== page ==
Town manager talks about prospects for 2013
By Christian Mysliwiec - Staff Writer
South Windsor - posted Wed., Jan. 2, 2013
As we say goodbye to 2012, many in local government are already looking ahead – sometimes warily – to 2013. Town Manager Matthew Galligan agreed to share his perspective on some of the hot button issues the town will be facing in the coming year.
Heavy on the minds of town leaders across Connecticut are deficit mitigation agreements that the Connecticut General Assembly has voted on to close a $415 million fiscal gap. With $17.3 million in cuts to municipal aid voted on by the assembly, towns are braced to tighten their belts. Fortunately, the items on the chopping block do not affect South Windsor, as yet; however, the future is grim. “I think for next year's budget, all municipalities are going to take a hit,” said Galligan. He said he can't foresee the state balancing its budget without everyone “feeling the pain.”
“We'll be extremely lucky if we hold our revenue line with the state at this point,” he said. South Windsor's revenue from the state is primarily for education. For example, the town receives about $18 million for Education Cost Sharing (ECS) funding. If this funding were to be reduced, Galligan said it would be a “major hit” to the town coffers and to the Board of Education – a hit that town taxpayers may bear the brunt of.
Galligan himself is frustrated with a state that is making cuts while also making new school mandates. “My suggestion would be, allow boards of education to not have a minimum expenditure requirement,” he said. “If you need to make cuts, that's fine, but then take away some of the mandates so that the taxpayers get relief, and let school boards decide how they're going to educate their children.”
He notes that this would be a temporary measure to take during difficult economic seasons. “Those are the quid pro quos that can be dealt during this time, and when the economy turns back, you can start going back to the way business is,” he said. “But you can't do both.” He believes raising taxes is not the solution, as it will hurt residents, especially seniors.
Another issue facing South Windsor is the much-anticipated Connecticut Studios, LLC, project. Long-expected construction for the movie studio did not commence by the original Oct. 26, 2012, deadline. Since a “reverter clause” on their contract said that the land would revert back to the town if construction did not begin on time, town councilors were obliged to give CT Studios an extension to Dec. 3, 2012. As of that evening, no new construction had begun, save for a structure that CT Studios described as a security building (and what some councilors described as a “shack”). Councilors met that evening to decide on the fate of the project, but the developer, Anthony DelVicario, came before the council and described the setbacks he was facing, as well as his own efforts to advance the project. In light of the explanation, the council again extended the deadline to April 3, 2013.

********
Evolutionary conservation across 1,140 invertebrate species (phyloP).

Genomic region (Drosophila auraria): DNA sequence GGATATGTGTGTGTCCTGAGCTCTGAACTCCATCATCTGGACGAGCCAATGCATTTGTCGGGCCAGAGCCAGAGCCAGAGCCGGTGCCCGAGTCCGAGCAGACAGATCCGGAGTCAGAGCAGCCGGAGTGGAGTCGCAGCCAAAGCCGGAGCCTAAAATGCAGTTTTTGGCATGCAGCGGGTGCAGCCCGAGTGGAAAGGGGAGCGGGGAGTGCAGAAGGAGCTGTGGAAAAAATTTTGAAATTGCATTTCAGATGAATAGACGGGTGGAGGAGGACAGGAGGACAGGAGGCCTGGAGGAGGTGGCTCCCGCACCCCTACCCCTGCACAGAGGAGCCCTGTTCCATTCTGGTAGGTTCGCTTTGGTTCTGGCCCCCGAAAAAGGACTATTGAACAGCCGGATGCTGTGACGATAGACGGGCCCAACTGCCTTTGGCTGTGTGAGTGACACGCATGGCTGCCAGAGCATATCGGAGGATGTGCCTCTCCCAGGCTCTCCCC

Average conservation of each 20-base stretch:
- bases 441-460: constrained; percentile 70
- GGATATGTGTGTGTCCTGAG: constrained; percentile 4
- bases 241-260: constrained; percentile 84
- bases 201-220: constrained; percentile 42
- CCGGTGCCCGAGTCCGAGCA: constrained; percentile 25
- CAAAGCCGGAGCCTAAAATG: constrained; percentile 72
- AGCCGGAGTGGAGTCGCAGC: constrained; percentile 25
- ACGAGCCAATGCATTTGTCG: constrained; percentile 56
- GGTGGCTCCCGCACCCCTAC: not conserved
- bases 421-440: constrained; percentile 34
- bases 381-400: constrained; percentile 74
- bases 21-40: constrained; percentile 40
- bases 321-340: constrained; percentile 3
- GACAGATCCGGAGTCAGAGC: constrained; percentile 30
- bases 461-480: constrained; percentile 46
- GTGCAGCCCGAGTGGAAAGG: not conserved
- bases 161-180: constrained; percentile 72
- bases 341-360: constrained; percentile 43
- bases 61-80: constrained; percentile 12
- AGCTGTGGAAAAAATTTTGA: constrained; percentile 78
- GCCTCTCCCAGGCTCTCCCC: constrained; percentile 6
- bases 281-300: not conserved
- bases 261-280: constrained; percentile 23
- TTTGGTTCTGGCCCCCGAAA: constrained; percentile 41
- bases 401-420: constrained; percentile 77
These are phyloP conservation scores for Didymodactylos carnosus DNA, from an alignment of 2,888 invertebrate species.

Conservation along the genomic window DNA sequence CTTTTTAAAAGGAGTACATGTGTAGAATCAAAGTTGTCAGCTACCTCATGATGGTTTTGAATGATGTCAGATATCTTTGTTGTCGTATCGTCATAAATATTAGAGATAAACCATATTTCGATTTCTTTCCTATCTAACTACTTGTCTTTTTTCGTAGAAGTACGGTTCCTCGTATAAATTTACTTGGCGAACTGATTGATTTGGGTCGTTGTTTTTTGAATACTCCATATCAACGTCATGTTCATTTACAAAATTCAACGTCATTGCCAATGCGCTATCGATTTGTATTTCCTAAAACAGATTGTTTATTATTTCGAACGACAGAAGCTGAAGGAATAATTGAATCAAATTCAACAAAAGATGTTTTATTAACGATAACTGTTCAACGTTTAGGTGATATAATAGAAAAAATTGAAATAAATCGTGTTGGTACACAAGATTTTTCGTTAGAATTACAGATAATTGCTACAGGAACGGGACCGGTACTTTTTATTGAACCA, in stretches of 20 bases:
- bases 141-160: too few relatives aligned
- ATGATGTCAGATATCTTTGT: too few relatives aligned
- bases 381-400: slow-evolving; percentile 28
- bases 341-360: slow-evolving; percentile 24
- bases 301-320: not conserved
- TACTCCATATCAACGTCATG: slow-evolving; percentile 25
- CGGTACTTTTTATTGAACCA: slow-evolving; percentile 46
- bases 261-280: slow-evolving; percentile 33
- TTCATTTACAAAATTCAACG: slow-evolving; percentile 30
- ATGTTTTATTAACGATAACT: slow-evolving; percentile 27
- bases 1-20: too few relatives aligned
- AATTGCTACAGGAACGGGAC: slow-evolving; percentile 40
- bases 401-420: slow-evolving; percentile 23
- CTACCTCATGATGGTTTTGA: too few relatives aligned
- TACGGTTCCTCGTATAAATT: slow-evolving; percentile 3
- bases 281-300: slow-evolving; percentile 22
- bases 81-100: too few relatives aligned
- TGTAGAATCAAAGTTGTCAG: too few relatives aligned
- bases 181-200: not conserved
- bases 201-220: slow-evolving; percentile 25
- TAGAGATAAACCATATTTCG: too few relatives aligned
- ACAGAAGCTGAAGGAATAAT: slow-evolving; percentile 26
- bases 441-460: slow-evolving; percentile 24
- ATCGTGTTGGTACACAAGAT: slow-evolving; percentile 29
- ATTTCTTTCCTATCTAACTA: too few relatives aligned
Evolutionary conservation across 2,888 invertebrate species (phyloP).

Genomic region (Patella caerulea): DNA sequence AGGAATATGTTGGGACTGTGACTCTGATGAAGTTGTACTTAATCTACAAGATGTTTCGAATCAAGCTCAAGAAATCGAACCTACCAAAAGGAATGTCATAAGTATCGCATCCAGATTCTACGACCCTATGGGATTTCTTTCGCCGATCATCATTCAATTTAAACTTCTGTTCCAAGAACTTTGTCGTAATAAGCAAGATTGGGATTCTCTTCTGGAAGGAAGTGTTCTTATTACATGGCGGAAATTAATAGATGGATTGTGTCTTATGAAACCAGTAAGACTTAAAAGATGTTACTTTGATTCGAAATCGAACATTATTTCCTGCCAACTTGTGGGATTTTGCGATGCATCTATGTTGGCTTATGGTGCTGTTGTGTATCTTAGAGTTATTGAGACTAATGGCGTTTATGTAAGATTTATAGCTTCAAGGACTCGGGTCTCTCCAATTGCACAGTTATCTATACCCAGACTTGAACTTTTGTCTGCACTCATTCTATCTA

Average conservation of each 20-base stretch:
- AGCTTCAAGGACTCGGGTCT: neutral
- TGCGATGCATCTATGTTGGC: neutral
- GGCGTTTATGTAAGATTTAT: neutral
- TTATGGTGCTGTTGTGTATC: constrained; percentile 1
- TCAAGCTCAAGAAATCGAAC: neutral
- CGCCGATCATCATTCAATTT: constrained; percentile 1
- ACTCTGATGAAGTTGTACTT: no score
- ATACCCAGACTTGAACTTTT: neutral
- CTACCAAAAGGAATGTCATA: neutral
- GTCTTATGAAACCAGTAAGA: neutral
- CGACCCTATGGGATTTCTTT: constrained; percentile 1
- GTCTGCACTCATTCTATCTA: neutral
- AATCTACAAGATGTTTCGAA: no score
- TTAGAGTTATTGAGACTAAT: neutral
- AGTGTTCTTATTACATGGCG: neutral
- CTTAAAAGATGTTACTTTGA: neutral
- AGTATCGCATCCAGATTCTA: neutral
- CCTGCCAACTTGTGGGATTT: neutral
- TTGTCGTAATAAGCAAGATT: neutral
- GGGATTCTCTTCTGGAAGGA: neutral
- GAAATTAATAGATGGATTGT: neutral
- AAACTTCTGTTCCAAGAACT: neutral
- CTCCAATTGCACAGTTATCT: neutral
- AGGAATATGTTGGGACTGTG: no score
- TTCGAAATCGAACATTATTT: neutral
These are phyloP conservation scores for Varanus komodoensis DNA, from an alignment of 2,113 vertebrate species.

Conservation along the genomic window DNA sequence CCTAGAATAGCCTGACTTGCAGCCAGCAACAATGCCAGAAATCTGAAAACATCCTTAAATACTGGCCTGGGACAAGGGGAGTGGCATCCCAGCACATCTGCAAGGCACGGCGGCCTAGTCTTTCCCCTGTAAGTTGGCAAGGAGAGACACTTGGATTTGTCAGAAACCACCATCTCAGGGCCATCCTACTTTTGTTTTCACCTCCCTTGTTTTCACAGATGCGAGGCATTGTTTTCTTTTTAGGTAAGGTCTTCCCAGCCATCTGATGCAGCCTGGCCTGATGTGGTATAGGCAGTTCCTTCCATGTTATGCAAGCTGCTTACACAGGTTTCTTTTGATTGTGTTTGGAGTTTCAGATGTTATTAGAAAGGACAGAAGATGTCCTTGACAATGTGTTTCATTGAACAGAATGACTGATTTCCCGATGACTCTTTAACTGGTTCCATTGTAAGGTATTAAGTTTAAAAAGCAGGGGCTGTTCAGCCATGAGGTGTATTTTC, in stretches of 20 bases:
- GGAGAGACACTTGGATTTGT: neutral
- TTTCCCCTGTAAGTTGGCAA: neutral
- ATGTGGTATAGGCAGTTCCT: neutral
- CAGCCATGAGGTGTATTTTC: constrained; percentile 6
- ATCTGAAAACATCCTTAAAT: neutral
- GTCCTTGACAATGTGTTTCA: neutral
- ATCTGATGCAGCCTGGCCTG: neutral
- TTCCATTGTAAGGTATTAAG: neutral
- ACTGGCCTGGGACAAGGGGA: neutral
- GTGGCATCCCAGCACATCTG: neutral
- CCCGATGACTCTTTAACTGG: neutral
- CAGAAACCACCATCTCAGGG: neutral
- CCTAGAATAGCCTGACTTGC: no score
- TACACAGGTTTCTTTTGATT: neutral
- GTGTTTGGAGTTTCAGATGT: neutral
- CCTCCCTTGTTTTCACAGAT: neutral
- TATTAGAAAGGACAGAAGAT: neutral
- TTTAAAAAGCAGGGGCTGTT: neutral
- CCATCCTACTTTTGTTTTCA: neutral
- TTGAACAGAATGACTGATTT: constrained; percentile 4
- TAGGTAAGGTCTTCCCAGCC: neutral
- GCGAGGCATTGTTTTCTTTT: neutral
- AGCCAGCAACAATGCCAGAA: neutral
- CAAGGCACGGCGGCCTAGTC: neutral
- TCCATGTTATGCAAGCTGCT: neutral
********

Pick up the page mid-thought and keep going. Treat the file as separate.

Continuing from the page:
Galligan himself is trying to remain positive about the project. “I know that they're working very hard,” he said. “We're all trying to make this happen, because we need the jobs, and we need the revenue that this project will generate.”
Another major issue from last year that will spill over into 2013 is the proposal to build a new recreation center at Evergreen Walk. Proponents of the plan called for the council to create a 63-20 corporation to help finance the project. This financing vehicle would also bypass the need for a referendum, which has elicited skepticism from voters and councilors alike.
The town council has yet to take firm action on the proposal. Some have openly opposed it. On Dec. 14, Galligan presented the council a pro-forma spreadsheet of various options the council could select for a recreation center, but having received no further direction, the ball is in the council's court to make some decision.
“I think the private industry is going to take over this project,” said Galligan. This would render the long discussion about using a 63-20 corporation irrelevant. Galligan said the 63-20 still is a useful financing mechanism, which allows government to treat a project like a regular business deal – something municipalities cannot do themselves due to state statutes, such as the requirement for bids to be public and go to the lowest bidder.
One of the pivotal components to the proposal is the inclusion of two ice rinks. Representatives of the South Windsor Youth Hockey Association have championed the new rinks, while the owners of the town's only skating rink, South Windsor Arena, have opposed it. While Galligan said he knows little about hockey, he said there is certainly community support for it in South Windsor and he believes someone in the private sector would run a rink better than the town government.
Another important factor to the recreation center proposal is its location in Evergreen Walk. Proponents of the plan have called it the “booster shot” Evergreen Walk needs, and Galligan believes that even if the project is taken over by the private sector, the location will remain the same. The project will need a hotel and housing – both of which have been approved at Evergreen Walk. Also, the recreation center will need to be located in a place that is already well known in the state, and which already has restaurants and shopping to service out-of-town visitors. “I think you'll find that for a lot of these hockey facilities, right around them are malls or other amenities,” he said. “Everybody needs a place to eat and go shopping, so that is the most perfect location to put it.”